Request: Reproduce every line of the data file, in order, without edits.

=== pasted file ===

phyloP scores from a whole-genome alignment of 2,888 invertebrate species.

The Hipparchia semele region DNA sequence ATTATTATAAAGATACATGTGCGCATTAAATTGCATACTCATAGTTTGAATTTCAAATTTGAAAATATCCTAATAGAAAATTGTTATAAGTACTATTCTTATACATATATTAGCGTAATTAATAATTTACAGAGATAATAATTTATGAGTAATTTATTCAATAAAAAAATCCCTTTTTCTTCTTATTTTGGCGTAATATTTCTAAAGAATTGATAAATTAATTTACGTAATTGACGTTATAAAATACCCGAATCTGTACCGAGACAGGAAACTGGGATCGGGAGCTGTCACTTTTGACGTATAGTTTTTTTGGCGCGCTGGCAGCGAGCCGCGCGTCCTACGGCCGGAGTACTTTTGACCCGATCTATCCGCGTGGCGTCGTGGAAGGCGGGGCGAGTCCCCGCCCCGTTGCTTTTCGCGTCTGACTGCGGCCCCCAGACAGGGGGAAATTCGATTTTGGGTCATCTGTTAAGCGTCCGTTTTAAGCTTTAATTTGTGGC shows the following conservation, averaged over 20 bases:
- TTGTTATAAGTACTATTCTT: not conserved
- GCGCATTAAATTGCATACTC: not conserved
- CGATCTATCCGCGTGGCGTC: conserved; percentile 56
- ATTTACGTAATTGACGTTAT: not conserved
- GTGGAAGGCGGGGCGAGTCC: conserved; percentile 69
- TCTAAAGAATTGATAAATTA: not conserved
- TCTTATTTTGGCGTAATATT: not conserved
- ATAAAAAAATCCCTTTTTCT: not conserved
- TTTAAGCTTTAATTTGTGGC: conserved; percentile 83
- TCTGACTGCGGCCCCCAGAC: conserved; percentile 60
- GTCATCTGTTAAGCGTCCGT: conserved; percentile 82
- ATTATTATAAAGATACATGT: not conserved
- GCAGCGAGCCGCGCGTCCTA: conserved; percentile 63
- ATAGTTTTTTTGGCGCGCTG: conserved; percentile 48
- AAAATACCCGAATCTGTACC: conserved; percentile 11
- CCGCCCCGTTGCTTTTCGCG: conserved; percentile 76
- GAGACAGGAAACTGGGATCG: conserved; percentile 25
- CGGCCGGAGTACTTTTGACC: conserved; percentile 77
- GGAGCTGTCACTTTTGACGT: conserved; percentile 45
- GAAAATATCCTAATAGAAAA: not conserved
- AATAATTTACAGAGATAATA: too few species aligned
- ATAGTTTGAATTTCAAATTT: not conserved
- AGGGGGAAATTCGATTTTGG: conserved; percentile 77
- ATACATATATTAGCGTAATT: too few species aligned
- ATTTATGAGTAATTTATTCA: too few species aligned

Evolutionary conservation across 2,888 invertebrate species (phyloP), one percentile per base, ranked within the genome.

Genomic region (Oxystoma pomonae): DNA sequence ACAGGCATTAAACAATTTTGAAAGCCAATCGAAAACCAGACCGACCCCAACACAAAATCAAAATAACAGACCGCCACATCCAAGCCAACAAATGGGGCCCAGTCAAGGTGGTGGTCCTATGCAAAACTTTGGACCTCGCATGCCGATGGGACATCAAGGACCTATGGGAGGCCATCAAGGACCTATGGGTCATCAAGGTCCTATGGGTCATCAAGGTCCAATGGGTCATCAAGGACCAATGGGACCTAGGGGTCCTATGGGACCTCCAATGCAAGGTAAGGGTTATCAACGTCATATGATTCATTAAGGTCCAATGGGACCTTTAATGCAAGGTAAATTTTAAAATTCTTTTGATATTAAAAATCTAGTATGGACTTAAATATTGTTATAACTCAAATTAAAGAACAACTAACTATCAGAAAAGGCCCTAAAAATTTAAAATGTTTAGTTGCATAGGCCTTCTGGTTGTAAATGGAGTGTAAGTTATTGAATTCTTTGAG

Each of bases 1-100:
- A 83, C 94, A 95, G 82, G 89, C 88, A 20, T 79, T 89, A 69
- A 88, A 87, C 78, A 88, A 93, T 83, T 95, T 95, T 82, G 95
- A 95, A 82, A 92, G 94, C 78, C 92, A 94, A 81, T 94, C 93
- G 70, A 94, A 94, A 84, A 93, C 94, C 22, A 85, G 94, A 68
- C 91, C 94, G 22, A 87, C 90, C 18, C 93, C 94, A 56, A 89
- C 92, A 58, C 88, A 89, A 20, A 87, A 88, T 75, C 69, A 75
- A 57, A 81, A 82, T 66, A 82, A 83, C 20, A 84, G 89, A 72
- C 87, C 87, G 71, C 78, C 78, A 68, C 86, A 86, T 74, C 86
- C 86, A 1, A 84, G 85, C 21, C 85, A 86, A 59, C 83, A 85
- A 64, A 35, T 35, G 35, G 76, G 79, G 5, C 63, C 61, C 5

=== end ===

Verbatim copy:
phyloP scores from a whole-genome alignment of 2,888 invertebrate species.

The Hipparchia semele region DNA sequence ATTATTATAAAGATACATGTGCGCATTAAATTGCATACTCATAGTTTGAATTTCAAATTTGAAAATATCCTAATAGAAAATTGTTATAAGTACTATTCTTATACATATATTAGCGTAATTAATAATTTACAGAGATAATAATTTATGAGTAATTTATTCAATAAAAAAATCCCTTTTTCTTCTTATTTTGGCGTAATATTTCTAAAGAATTGATAAATTAATTTACGTAATTGACGTTATAAAATACCCGAATCTGTACCGAGACAGGAAACTGGGATCGGGAGCTGTCACTTTTGACGTATAGTTTTTTTGGCGCGCTGGCAGCGAGCCGCGCGTCCTACGGCCGGAGTACTTTTGACCCGATCTATCCGCGTGGCGTCGTGGAAGGCGGGGCGAGTCCCCGCCCCGTTGCTTTTCGCGTCTGACTGCGGCCCCCAGACAGGGGGAAATTCGATTTTGGGTCATCTGTTAAGCGTCCGTTTTAAGCTTTAATTTGTGGC shows the following conservation, averaged over 20 bases:
- TTGTTATAAGTACTATTCTT: not conserved
- GCGCATTAAATTGCATACTC: not conserved
- CGATCTATCCGCGTGGCGTC: conserved; percentile 56
- ATTTACGTAATTGACGTTAT: not conserved
- GTGGAAGGCGGGGCGAGTCC: conserved; percentile 69
- TCTAAAGAATTGATAAATTA: not conserved
- TCTTATTTTGGCGTAATATT: not conserved
- ATAAAAAAATCCCTTTTTCT: not conserved
- TTTAAGCTTTAATTTGTGGC: conserved; percentile 83
- TCTGACTGCGGCCCCCAGAC: conserved; percentile 60
- GTCATCTGTTAAGCGTCCGT: conserved; percentile 82
- ATTATTATAAAGATACATGT: not conserved
- GCAGCGAGCCGCGCGTCCTA: conserved; percentile 63
- ATAGTTTTTTTGGCGCGCTG: conserved; percentile 48
- AAAATACCCGAATCTGTACC: conserved; percentile 11
- CCGCCCCGTTGCTTTTCGCG: conserved; percentile 76
- GAGACAGGAAACTGGGATCG: conserved; percentile 25
- CGGCCGGAGTACTTTTGACC: conserved; percentile 77
- GGAGCTGTCACTTTTGACGT: conserved; percentile 45
- GAAAATATCCTAATAGAAAA: not conserved
- AATAATTTACAGAGATAATA: too few species aligned
- ATAGTTTGAATTTCAAATTT: not conserved
- AGGGGGAAATTCGATTTTGG: conserved; percentile 77
- ATACATATATTAGCGTAATT: too few species aligned
- ATTTATGAGTAATTTATTCA: too few species aligned

Evolutionary conservation across 2,888 invertebrate species (phyloP), one percentile per base, ranked within the genome.

Genomic region (Oxystoma pomonae): DNA sequence ACAGGCATTAAACAATTTTGAAAGCCAATCGAAAACCAGACCGACCCCAACACAAAATCAAAATAACAGACCGCCACATCCAAGCCAACAAATGGGGCCCAGTCAAGGTGGTGGTCCTATGCAAAACTTTGGACCTCGCATGCCGATGGGACATCAAGGACCTATGGGAGGCCATCAAGGACCTATGGGTCATCAAGGTCCTATGGGTCATCAAGGTCCAATGGGTCATCAAGGACCAATGGGACCTAGGGGTCCTATGGGACCTCCAATGCAAGGTAAGGGTTATCAACGTCATATGATTCATTAAGGTCCAATGGGACCTTTAATGCAAGGTAAATTTTAAAATTCTTTTGATATTAAAAATCTAGTATGGACTTAAATATTGTTATAACTCAAATTAAAGAACAACTAACTATCAGAAAAGGCCCTAAAAATTTAAAATGTTTAGTTGCATAGGCCTTCTGGTTGTAAATGGAGTGTAAGTTATTGAATTCTTTGAG

Each of bases 1-100:
- A 83, C 94, A 95, G 82, G 89, C 88, A 20, T 79, T 89, A 69
- A 88, A 87, C 78, A 88, A 93, T 83, T 95, T 95, T 82, G 95
- A 95, A 82, A 92, G 94, C 78, C 92, A 94, A 81, T 94, C 93
- G 70, A 94, A 94, A 84, A 93, C 94, C 22, A 85, G 94, A 68
- C 91, C 94, G 22, A 87, C 90, C 18, C 93, C 94, A 56, A 89
- C 92, A 58, C 88, A 89, A 20, A 87, A 88, T 75, C 69, A 75
- A 57, A 81, A 82, T 66, A 82, A 83, C 20, A 84, G 89, A 72
- C 87, C 87, G 71, C 78, C 78, A 68, C 86, A 86, T 74, C 86
- C 86, A 1, A 84, G 85, C 21, C 85, A 86, A 59, C 83, A 85
- A 64, A 35, T 35, G 35, G 76, G 79, G 5, C 63, C 61, C 5